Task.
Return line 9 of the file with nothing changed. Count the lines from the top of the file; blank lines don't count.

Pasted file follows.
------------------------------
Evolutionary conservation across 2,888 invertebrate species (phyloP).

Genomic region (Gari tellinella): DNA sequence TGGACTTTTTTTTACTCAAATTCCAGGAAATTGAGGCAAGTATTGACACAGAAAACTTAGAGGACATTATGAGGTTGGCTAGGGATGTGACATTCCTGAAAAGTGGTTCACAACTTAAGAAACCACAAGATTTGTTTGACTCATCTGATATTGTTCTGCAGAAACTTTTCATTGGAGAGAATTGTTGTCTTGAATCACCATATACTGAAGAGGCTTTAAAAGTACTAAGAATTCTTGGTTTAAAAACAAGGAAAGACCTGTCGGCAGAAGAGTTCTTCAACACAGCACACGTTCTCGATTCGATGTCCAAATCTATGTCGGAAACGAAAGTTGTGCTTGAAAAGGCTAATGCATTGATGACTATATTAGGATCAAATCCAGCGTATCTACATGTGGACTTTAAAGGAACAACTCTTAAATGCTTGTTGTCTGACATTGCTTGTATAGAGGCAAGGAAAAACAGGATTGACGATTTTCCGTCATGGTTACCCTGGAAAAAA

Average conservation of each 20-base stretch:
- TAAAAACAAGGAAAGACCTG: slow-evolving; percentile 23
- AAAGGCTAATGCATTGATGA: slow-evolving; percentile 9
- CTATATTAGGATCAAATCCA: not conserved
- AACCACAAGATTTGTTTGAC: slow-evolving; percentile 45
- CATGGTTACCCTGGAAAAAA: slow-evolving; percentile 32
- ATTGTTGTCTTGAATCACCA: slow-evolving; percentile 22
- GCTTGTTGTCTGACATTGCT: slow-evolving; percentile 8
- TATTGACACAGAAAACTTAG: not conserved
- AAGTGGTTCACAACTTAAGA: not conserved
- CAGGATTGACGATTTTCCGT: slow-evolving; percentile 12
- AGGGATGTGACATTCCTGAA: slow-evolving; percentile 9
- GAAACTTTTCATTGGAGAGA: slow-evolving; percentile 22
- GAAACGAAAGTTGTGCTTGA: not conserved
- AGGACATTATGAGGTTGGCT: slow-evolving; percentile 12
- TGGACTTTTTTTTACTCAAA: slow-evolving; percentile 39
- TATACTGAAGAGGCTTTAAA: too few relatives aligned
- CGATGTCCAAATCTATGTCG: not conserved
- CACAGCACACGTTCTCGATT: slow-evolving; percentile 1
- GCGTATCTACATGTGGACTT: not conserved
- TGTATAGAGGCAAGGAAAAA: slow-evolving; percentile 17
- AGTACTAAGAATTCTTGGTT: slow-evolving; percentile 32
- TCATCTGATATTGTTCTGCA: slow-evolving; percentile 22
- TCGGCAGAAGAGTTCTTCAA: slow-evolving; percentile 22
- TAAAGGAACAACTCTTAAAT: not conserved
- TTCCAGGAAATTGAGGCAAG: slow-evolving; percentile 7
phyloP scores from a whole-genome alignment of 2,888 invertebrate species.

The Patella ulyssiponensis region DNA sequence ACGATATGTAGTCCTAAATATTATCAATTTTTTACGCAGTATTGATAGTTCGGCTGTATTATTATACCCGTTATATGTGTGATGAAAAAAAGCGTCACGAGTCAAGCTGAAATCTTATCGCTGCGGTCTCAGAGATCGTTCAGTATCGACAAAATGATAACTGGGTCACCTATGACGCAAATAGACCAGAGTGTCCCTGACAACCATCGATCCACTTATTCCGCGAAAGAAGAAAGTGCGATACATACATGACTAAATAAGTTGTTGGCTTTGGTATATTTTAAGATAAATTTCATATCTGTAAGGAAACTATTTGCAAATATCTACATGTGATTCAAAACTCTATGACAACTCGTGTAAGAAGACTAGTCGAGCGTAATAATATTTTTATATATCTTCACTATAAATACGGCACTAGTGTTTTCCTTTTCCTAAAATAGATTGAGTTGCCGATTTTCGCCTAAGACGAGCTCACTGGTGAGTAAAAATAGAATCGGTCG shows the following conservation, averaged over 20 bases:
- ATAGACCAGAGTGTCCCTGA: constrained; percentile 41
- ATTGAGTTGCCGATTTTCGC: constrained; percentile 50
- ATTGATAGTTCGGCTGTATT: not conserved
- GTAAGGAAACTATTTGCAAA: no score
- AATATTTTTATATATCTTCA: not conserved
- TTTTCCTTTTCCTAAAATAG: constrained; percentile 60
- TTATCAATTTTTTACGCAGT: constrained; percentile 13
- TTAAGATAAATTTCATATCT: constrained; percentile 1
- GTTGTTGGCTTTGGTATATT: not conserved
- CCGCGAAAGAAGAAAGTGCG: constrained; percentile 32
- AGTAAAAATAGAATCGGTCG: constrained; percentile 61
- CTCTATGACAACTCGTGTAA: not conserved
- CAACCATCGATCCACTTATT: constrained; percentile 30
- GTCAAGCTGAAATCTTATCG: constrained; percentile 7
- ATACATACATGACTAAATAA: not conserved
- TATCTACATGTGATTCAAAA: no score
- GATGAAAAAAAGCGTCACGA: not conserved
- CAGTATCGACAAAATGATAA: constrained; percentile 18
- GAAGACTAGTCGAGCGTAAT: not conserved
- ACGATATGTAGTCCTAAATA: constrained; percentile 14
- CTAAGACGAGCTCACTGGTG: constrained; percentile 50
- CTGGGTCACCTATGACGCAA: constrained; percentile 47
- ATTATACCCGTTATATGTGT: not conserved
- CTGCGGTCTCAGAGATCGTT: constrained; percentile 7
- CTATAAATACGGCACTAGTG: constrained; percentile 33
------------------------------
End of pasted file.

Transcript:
- ATTGTTGTCTTGAATCACCA: slow-evolving; percentile 22